We know from past experience that the Treasury Department can use some retirement funds of federal employees to avoid increasing the debt limit which is capped by law. That is likely to happen again if the debt limit is not raised by Congress.
Your G Fund and Previous Debt Ceiling Limits
When this is done, here is what happens to some of your retirement funds:
“In these circumstances, the Secretary of the Treasury is authorized to
- suspend the investment of amounts in the Civil Service Retirement and Disability Fund that normally would be invested in interest-bearing Treasury securities;
- sell or redeem Treasury securities held by the CSRDF prior to maturity; and
- suspend the issuance of interest-bearing Treasury securities to the “G” fund of the Thrift Savings Plan.”
Why is the G Fund Different Than Other TSP Funds?
The Thrift Savings Plan (TSP) is similar to employer-sponsored “401(k)” plans in the private sector. The Thrift TSP consists of individual accounts owned by employees and former federal employees who participate in the plan. Your contributions to the TSP and contributions made by your employing agencies are credited to a deposit fund in the Treasury Department.
Here is where the G fund is different from the other TSP funds. The “G” fund – is invested in interest-bearing Treasury securities that comprise part of the public debt. In fact, this is the reason that the G fund is often described as an extremely safe, conservative investment for federal employees. The securities that are in the G fund are issued to that fund–the Treasury securities in the G fund are short-term securities that are not available to the general public.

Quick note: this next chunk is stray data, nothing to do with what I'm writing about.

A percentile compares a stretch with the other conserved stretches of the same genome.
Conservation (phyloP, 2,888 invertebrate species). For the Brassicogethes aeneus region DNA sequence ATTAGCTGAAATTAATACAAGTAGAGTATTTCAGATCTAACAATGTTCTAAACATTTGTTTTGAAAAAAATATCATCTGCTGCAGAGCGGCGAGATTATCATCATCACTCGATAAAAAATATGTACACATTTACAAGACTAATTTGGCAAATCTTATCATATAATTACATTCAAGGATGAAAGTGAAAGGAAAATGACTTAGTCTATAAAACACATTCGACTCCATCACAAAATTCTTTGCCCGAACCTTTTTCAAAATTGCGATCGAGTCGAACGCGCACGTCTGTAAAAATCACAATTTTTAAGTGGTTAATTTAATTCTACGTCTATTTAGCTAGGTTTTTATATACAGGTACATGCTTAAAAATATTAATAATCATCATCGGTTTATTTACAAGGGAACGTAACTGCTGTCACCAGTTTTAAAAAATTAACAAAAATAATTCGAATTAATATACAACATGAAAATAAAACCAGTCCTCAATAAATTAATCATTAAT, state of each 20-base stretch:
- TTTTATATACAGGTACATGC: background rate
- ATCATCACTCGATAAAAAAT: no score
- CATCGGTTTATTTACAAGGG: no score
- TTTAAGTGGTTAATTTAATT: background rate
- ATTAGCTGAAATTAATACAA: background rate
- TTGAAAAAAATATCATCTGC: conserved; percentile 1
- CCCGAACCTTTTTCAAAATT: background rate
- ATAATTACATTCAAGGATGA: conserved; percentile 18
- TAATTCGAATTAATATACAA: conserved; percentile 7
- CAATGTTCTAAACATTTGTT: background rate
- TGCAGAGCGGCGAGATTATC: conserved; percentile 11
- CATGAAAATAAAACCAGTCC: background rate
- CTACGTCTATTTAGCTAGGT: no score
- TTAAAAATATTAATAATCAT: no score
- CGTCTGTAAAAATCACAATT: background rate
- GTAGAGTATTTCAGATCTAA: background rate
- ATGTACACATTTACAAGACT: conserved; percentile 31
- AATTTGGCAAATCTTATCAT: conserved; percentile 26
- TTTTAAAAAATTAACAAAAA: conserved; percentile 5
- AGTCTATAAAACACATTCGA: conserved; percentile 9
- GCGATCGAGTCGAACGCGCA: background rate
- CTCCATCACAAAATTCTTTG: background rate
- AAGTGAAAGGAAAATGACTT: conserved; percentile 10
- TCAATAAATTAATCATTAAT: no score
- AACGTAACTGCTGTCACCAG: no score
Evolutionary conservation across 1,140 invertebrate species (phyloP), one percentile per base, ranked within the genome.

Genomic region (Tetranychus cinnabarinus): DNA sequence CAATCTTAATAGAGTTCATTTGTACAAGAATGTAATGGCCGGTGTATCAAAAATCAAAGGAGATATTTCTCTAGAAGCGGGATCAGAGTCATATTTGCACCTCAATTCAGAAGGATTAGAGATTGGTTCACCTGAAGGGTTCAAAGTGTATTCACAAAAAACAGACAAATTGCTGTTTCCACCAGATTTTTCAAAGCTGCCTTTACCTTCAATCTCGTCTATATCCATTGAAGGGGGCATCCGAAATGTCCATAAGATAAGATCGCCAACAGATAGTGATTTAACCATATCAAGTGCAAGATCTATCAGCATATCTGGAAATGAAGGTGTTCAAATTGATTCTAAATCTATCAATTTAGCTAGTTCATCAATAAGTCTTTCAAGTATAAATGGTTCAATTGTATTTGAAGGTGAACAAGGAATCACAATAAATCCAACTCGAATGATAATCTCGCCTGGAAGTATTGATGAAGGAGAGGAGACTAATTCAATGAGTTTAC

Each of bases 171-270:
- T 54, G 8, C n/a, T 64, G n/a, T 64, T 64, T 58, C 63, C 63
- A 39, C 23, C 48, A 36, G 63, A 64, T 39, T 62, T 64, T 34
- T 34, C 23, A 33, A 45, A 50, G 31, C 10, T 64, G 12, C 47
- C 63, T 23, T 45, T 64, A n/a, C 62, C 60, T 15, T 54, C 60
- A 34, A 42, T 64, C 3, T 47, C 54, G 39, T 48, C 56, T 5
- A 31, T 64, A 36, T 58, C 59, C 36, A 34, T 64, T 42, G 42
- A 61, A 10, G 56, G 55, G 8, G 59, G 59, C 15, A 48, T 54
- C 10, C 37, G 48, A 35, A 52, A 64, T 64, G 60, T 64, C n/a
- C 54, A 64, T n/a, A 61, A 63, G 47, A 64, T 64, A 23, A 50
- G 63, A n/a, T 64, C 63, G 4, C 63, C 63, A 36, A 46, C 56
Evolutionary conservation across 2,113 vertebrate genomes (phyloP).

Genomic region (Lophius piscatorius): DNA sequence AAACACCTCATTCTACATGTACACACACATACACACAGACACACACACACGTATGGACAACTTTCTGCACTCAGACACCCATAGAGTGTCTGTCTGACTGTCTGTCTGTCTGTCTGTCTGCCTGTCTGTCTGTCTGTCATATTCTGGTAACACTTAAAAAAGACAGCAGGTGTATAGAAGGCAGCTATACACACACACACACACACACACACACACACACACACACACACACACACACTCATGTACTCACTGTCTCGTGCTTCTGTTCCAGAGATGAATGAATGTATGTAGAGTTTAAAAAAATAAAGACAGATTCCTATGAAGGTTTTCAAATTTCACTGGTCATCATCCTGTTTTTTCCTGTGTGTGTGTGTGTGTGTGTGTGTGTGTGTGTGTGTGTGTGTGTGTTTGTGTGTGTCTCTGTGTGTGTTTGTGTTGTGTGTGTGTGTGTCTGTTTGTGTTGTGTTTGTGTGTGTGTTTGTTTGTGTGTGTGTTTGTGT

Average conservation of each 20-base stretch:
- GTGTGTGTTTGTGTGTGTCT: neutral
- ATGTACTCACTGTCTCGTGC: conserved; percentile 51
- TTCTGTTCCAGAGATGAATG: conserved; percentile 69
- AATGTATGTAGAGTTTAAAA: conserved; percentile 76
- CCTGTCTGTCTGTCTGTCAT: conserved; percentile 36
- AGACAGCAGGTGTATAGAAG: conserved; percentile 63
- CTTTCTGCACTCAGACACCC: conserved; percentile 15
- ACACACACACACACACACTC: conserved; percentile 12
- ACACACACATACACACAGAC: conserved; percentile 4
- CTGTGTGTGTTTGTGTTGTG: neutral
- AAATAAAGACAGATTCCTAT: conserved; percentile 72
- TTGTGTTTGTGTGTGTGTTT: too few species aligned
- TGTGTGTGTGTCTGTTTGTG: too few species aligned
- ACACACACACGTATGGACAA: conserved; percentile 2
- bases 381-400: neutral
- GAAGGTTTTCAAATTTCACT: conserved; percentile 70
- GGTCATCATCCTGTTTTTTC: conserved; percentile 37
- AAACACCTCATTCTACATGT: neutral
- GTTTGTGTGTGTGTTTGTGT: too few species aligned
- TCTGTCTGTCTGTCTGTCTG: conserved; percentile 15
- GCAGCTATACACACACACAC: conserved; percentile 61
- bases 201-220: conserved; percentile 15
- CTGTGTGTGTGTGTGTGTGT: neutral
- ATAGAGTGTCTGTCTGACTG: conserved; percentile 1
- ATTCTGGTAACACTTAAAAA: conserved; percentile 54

On the other hand, since the G fund becomes part of the trillions of dollars in debt held by the federal government, a portion of the G fund becomes part of the accounting procedures used to avoid increasing the debt limit.
The Long Term Impact on Your G Fund
Previously, G fund investors have not been harmed by actions taken by the Treasury. We do not anticipate there will be any long term harm to G fund investors in this round of negotiations either. No doubt, despite the history of everything coming out well in the end, the fact that federal employee retirement investments are used as part of the process makes many current and retired federal employees uncomfortable.
Moreover, with each new round of negotiations, the problem is much worse than it was previously.
When the debt ceiling limit was last raised in 2011 the debt ceiling went from $14.29 trillion to more than $16.39 trillion. We don’t know what the next debt ceiling will be, perhaps as much as $20 trillion or so. Of course, the federal government pays interest on the money that it borrows. While interest rates are currently at historically low levels, largely as a result of the Federal Reserve printing money and buying much of the debt, in 2011, these interest payments claimed $230 billion, or about 6 percent of the budget. Since the government is printing a large amount of money each month which is then used to purchase the government debt, there are inflationary pressures building in the economy. When or how large the ultimate inflation will be remains to be seen. But, when interest rates do finally go up, the amount of money spent by the government to finance the debt will go up rapidly.
In short, the current debt ceiling debate is only part of the problem. And, in addition to the pay freeze that has been in effect, federal employees are also helping with the problem through the involuntary use of G fund as explained above.